A few years ago, we were watching the movie The Gospel of John (2003), which is a topnotch, verse by verse drama through John’s gospel. After we watched John chapter 2, when Jesus clears the temple, one of my sons, eyes wide and jaw open, said, “That’s an angry Jesus!” Though we’ve heard the story of Jesus chasing out the merchants in the temple, seeing it dramatized is another thing. My son was right: that is an angry Jesus!
Jesus went wild: he burst into the temple, made a whip, and drove out all those who were selling animals; on the way, he flipped over all the tables of the money-changers and threw out their coins. So outrageous was his behavior, that his disciples later linked it with a verse from Psalm 69, which tells us that zeal consumed him like a blazing fire.
Why was Jesus so passionate? —Because these things were getting in the way. “Do not make my Father’s house a house of trade” (John 2:16). The temple was supposed to be like a house. A house is a place where children can be with their father. It’s a place where you expect to hear laughter and experience joy; the place where one could hear the sound of children talking to their father.
Instead, this temple was full of animal noises and profit. You heard the sound of coins dropping rather than prayers rising. You heard cows bellowing rather than people singing. It turned what was supposed to be a relationship into a religion, where forgiveness was bought and sold, depending on how much you could afford.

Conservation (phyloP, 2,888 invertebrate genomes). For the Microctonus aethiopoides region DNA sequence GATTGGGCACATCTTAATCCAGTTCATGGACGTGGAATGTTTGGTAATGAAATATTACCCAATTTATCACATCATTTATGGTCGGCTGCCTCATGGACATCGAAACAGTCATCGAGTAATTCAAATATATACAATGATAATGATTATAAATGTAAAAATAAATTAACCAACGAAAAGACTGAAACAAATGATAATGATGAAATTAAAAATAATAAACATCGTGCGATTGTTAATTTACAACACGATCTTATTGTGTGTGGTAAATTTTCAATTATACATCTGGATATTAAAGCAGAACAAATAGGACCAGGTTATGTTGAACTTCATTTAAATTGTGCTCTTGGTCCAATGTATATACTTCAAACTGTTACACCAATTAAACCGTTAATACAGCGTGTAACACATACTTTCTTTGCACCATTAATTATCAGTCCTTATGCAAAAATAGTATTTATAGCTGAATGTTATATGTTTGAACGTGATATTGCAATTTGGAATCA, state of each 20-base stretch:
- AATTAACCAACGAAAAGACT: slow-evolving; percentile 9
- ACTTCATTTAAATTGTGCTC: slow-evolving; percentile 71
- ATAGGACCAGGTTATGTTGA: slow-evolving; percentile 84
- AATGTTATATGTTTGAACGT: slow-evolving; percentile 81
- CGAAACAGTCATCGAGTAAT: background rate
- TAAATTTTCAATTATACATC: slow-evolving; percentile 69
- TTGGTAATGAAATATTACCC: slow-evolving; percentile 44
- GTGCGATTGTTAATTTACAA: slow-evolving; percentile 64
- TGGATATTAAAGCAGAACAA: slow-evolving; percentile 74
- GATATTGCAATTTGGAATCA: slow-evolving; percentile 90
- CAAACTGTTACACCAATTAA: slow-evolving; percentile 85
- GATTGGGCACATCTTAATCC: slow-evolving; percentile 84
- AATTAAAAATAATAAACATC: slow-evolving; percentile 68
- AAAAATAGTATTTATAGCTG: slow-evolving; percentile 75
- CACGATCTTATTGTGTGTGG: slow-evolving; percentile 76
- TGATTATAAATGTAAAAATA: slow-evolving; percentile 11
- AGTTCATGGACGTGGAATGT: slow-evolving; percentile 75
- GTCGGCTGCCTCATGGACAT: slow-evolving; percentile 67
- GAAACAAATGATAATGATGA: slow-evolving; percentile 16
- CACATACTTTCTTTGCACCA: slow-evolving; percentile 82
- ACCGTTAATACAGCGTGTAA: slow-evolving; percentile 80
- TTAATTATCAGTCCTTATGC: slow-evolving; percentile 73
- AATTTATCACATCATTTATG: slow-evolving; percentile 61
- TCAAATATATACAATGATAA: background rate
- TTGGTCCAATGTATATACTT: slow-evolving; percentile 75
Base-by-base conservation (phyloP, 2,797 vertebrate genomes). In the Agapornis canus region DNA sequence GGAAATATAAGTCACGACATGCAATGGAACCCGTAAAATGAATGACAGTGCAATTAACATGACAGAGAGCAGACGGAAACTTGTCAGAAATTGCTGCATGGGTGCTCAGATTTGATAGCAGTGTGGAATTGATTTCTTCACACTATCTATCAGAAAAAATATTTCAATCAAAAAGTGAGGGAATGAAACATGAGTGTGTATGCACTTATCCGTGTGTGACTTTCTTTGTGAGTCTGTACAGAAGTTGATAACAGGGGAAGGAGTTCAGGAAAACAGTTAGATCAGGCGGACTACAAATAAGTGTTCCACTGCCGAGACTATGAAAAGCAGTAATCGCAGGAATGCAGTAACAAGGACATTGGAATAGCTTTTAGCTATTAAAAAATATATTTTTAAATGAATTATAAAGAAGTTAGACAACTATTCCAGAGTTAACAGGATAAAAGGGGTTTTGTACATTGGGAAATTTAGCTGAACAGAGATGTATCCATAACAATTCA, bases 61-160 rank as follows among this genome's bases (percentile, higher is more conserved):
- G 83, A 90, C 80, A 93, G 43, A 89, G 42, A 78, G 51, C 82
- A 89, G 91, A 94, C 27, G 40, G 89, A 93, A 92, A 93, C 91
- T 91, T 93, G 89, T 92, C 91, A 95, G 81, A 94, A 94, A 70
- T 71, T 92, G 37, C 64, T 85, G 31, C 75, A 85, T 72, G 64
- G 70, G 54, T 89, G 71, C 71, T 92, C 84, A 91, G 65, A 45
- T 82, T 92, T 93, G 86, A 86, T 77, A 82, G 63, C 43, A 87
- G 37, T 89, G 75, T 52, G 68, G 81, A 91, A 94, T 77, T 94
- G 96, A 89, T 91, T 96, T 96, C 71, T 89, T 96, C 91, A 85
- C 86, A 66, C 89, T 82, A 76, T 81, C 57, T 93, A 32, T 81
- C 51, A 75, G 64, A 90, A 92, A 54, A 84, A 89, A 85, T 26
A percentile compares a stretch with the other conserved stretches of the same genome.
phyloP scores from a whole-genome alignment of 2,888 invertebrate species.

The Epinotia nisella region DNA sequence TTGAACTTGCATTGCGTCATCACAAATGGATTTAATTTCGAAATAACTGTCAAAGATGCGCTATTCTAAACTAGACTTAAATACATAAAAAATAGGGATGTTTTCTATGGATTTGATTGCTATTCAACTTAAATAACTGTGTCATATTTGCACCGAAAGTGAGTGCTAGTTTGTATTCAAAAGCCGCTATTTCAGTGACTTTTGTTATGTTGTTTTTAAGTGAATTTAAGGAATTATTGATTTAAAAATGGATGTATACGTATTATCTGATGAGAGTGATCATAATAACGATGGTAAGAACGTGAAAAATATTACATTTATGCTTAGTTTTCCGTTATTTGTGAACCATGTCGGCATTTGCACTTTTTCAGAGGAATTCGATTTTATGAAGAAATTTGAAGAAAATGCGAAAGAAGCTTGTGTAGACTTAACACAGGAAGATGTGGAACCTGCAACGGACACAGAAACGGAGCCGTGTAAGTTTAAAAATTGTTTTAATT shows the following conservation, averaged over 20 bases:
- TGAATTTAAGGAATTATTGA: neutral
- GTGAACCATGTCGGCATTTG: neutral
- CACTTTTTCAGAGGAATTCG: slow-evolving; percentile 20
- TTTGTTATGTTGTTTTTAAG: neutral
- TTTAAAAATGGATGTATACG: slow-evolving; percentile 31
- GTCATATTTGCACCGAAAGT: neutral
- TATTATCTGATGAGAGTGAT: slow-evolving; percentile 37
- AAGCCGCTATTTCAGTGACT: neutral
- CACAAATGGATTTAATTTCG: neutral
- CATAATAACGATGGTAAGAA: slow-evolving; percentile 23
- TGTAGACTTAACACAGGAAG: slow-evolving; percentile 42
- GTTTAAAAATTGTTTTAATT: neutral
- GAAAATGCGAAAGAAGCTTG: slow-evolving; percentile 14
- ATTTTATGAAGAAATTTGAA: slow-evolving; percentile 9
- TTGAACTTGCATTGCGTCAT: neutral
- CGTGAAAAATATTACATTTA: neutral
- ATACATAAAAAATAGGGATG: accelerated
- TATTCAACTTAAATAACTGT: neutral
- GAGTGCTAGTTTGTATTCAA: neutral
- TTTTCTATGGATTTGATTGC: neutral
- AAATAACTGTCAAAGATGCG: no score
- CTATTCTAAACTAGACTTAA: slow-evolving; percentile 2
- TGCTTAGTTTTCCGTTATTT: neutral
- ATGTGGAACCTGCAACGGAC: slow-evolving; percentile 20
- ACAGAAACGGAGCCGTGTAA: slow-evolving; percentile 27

These things were getting in the way. That made Jesus angry. The temple was supposed to be the place where heaven and earth interlocked, where God and humans danced in covenant celebration. When Jesus saw that this wasn’t happening, he turned the tables and lashed out in violence against all who were getting in the way.
Did you know that God is angry about whatever gets in the way of you and him? God is so passionate for you, that he will do whatever it takes to have you for himself, as a Father would in his own home. And it’s not just that he gets angry, but it consumes him. Picture some tinder going up in flame and you’ve got the idea.
Some of us think that we have to do something to win God’s favor, like buy the right sacrifices for the altar. This makes Jesus mad, for he knows that he will provide the sacrifice (himself) and that there is nothing we need to do to be accepted by God. Anything other than grace angers Jesus.
Love is so dangerous because it could burst through and turn your tables at any time. At any time, you might feel the chords of Jesus, whipping away the things that are getting in the way. And he doesn’t apologize, either; we are stuck with this passionate, angry, loving, tender, and brutal Jesus, who will do whatever it takes to bring you back to God.
How’s this for a parting prayer, “Angry Jesus, throw out all my junk. I thought I needed it, but you know best: I only need you.”